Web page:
JSON.parse() and JSON.stringify()

The JSON object, available in all modern browsers, has two very useful methods to deal with JSON-formatted content: parse and stringify. JSON.parse() takes a JSON string and transforms it into a JavaScript object. JSON.stringify() takes a JavaScript object and transforms it into a JSON string.

Here’s an example:

const myObj = {
  name: 'Skip',
  age: 2,
  favoriteFood: 'Steak'
};

const myObjStr = JSON.stringify(myObj);

console.log(myObjStr);
// "{"name":"Skip","age":2,"favoriteFood":"Steak"}"

console.log(JSON.parse(myObjStr));
// Object {name:"Skip",age:2,favoriteFood:"Steak"}"

And although the methods are usually used on objects, they can also be used on arrays:

const myArr = ['bacon', 'letuce', 'tomatoes'];

const myArrStr = JSON.stringify(myArr);

console.log(myArrStr);
// "["bacon","letuce","tomatoes"]"

console.log(JSON.parse(myArrStr));
// ["bacon","letuce","tomatoes"]

JSON.parse()

JSON.parse() can take an second argument for a reviver function that can transform the object values before they are returned. Here the object’s values are uppercased in the returned object of the parse method:

const user = {
  name: 'John',
  email: 'john@awesome.com',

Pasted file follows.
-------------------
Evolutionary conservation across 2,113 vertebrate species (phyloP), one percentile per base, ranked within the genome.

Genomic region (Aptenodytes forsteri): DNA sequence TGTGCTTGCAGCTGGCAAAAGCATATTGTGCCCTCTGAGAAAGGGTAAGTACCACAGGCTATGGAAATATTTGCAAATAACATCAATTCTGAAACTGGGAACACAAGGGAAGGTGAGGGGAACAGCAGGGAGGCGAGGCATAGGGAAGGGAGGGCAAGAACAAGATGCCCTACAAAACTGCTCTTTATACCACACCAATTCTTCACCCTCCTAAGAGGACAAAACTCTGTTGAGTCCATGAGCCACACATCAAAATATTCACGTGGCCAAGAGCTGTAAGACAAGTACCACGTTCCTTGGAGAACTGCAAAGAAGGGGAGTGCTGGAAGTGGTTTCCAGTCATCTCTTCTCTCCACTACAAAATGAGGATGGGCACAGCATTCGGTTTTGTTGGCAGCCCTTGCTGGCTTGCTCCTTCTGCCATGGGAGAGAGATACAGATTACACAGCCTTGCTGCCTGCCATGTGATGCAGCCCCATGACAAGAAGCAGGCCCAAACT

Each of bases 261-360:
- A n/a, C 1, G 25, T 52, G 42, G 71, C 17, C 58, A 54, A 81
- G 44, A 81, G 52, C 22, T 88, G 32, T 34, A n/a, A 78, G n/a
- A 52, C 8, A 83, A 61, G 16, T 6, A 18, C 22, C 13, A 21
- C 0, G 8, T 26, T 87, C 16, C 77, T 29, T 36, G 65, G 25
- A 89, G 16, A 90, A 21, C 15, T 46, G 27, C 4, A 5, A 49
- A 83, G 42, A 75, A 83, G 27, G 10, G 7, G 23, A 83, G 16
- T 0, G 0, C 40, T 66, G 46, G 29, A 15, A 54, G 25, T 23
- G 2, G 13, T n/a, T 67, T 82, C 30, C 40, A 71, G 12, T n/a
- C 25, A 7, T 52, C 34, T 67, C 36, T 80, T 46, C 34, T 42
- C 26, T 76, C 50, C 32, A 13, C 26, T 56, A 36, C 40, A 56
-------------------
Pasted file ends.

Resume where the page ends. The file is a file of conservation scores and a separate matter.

plan: 'Pro'
};

const userStr = JSON.stringify(user);

JSON.parse(userStr, (key, value) => {
  if (typeof value === 'string') {
    return value.toUpperCase();
  }
  return value;
});

Trailing commas are not valid in JSON, so JSON.parse() throws if the string passed to it has trailing commas.

JSON.stringify()

JSON.stringify() can take two additional arguments, the first one being a replacer function and the second a String or Number value to use as a space in the returned string.

The replacer function can be used to filter-out values because any value returned as undefined will be out of the returned string:

const user = {
  id: 229,
  name: 'John',
  email: 'john@awesome.com'
};

function replacer(key, value) {
  console.log(typeof value);
  if (key === 'email') {
    return undefined;
  }
  return value;
}

const userStr = JSON.stringify(user, replacer);
// "{"id":229,"name":"John"}"

And an example with a space argument passed-in:

const user = {
  name: 'John',
  email: 'john@awesome.com',
  plan: 'Pro'
};

const userStr = JSON.stringify(user, null, '...');
// "{
// ..."name": "John",
// ..."email": "john@awesome.com",
// ..."plan": "Pro"
// }"

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